is there a potential for latency? Of course, how do you how do you address latency and in all of this, yet, very late, when you start talking about autonomous vehicles that you're talking about, I can't afford latency.


I mean, it building it on top of infrastructure that is trying to minimize latency there is like networking technology, like time sensitive networks, this operating system like real time operating system, right, which take very careful care of how long things take. And therefore you can estimate and bound that latency and know that you will be able to make a decision at a given budget of time. And then, you know, basically, we don't drive any faster than you can you can afford to drive just like a human wouldn't. Right.


A lot of the conversations also, I mean, evolve or revolve around security, take us through take us through that that focus in security on the in the DDS.


It's interesting, because you said earlier, you know, it's all about data today, and why is it about data is because data is very tied to the physical system, right? Like people or cars, you know, they have a position, they have an SPF, you know, a human, you know, in a hospital world has a heartbeat rate and so on. We can agree to that, you know, this is timeless, like things don't change, cancel the physics on the biology and so forth. How we use the data is very different, right? So there's all kinds of world pressures today, that is way less you to describe this kind of functionality. So, insecurity is also the same kind of thinking like, in the DDS approach, we focus on security data data. So if you're producing data, each type of data flow has its own security and gets protected by the by our infrastructure. The alternative to that is sort of securing the communications channel, you're not protecting the data inside, but while you're making sure that nobody sees what you're doing, so that's kind of the more classic, you know, HDP level security, where you're kind of encrypting a connection and then sending data on the clear on that connection. The problem with that is that everybody that that is in that connection, is to be able to like see the data inside, right? What is when you're securing the data, you can then send that data over any channel, and then it can go and flow through many hops and In a destination that has the necessary credentials to actually see the data. So that's what we call data centric security. And that's kind of the approach that we're taking DDS securing the data. So you can specify who has access to what, and then the data gets protected at the source, and can only be seen by the ultimate recipients of the data that have the right credentials. And the right case.


I can see when when it's an FIR, forgive me, for the term that I use, I use Greenfield Brownfield, I use old industry terms. If I'm an existing business, it's, I find it probably easy to build something new, and take in consideration what DDS provides, and then make sure that I architect My, my, my systems in a way that makes sense and was like I can, I can have that conversation. But I'm already an existing customer. I have systems, I've been in business for years. And and and I want to, I want to deploy DDS, I want to, I want to be able to start doing that. Because I know that I have, well, here's an interface here, here's an interface there it hits this table and snack table and pause. It's inefficient at best, you got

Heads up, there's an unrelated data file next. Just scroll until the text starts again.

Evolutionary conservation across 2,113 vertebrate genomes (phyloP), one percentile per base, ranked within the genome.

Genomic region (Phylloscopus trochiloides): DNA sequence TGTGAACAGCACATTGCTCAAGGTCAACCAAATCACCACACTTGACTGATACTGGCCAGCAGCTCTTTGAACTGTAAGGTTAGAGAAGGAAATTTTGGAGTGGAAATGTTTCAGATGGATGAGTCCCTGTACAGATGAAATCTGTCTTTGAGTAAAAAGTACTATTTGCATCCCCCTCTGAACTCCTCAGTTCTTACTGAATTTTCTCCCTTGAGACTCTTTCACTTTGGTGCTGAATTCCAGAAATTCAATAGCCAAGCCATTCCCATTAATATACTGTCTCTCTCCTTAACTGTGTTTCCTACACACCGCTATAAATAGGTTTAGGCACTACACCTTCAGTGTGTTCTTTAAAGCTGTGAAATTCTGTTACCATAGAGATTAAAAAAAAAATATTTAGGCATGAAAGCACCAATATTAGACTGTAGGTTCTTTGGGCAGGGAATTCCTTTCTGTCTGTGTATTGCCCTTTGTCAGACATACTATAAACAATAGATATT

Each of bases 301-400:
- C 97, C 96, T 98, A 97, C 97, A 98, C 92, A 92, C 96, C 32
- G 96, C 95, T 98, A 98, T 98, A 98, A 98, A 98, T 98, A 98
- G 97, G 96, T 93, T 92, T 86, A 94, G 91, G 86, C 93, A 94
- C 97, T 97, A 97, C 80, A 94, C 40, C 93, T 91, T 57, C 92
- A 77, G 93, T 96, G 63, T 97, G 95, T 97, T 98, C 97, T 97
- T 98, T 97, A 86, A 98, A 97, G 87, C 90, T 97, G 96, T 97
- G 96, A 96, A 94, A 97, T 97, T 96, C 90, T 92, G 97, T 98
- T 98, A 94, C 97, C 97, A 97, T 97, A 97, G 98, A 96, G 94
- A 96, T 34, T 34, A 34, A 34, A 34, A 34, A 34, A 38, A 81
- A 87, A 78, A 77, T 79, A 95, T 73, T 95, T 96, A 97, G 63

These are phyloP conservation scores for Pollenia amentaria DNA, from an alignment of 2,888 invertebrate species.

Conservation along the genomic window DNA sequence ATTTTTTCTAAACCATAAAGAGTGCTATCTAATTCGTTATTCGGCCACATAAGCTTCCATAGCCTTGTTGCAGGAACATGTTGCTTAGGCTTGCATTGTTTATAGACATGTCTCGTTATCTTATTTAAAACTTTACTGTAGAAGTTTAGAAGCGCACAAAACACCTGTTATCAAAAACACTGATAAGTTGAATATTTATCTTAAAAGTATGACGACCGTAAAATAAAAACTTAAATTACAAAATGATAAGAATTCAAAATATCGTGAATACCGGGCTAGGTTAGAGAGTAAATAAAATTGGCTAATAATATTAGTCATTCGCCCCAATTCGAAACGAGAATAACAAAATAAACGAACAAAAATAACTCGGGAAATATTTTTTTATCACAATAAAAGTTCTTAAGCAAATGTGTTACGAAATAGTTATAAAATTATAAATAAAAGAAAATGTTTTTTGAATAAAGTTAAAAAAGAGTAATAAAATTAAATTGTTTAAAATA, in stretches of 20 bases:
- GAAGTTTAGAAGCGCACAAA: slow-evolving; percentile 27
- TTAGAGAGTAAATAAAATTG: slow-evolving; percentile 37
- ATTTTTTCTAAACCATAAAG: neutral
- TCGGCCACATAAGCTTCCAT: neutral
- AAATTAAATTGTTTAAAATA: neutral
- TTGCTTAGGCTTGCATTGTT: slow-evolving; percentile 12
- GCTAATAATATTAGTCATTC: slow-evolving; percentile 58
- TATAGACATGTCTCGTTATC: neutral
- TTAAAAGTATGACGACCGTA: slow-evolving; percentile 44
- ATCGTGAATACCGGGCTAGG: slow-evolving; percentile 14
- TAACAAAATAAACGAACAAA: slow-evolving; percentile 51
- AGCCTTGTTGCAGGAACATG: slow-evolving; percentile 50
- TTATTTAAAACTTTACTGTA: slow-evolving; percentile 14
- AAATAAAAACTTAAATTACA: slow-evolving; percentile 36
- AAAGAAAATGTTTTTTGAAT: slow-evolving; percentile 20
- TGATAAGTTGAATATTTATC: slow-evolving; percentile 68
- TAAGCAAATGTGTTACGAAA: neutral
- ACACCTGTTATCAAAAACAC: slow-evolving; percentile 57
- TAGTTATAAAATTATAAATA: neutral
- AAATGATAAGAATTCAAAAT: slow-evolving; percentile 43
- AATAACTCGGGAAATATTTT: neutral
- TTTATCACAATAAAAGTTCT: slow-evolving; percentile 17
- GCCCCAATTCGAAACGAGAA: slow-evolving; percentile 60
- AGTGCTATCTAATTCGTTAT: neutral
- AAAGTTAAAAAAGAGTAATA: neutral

to normalize into something right? It's kind of like English. Why is that mostly spoken second language in the world right there. Because everybody said, Well, I can speak this. And I speak that and speak the other thing. But in the end, we all have to agree to something so we can all communicate. So you're going to have systems built on all kinds of technologies, if you want those systems to be integrated. You don't want to have to build bridges from every system to every other system, because that will be like an NS square problem, right? Yeah. But you can say, well, we're all going to like speak our own language, and also speak one other language that we can normalize to. And then if we don't speak the same language, we're going to translate to this common language, right. So VBS is a very good way to do that thing. And that's how people build those systems. We see in for example, a healthcare like people are buying, trying to integrate a hospital and get all these devices to talk to each other. They all have different protocols. So what they do is say, Okay, we're going to put an interface on top of that, that reads your own proprietary, whatever protocol it is, and he's going to normalize into this data centric world. And since all we agree on what this data centric representation is going to be, we can all communicate to each other, I'll translate from my own proprietary protocol into this that goes over it, which means you have a common, you have to have that common. And that's what DBS provides you a language in which you can provide define this common protocol, your common quality of service, and then everybody can go into that. So you can either be an application that is natively already speaking that, or, or translate into that, for the purposes of


so in a scenario where I have an existing business, and I'm getting ready to deploy a new new application, I just have to make sure that how that application communicates to this common source so that it then then that I'm able to pull everything.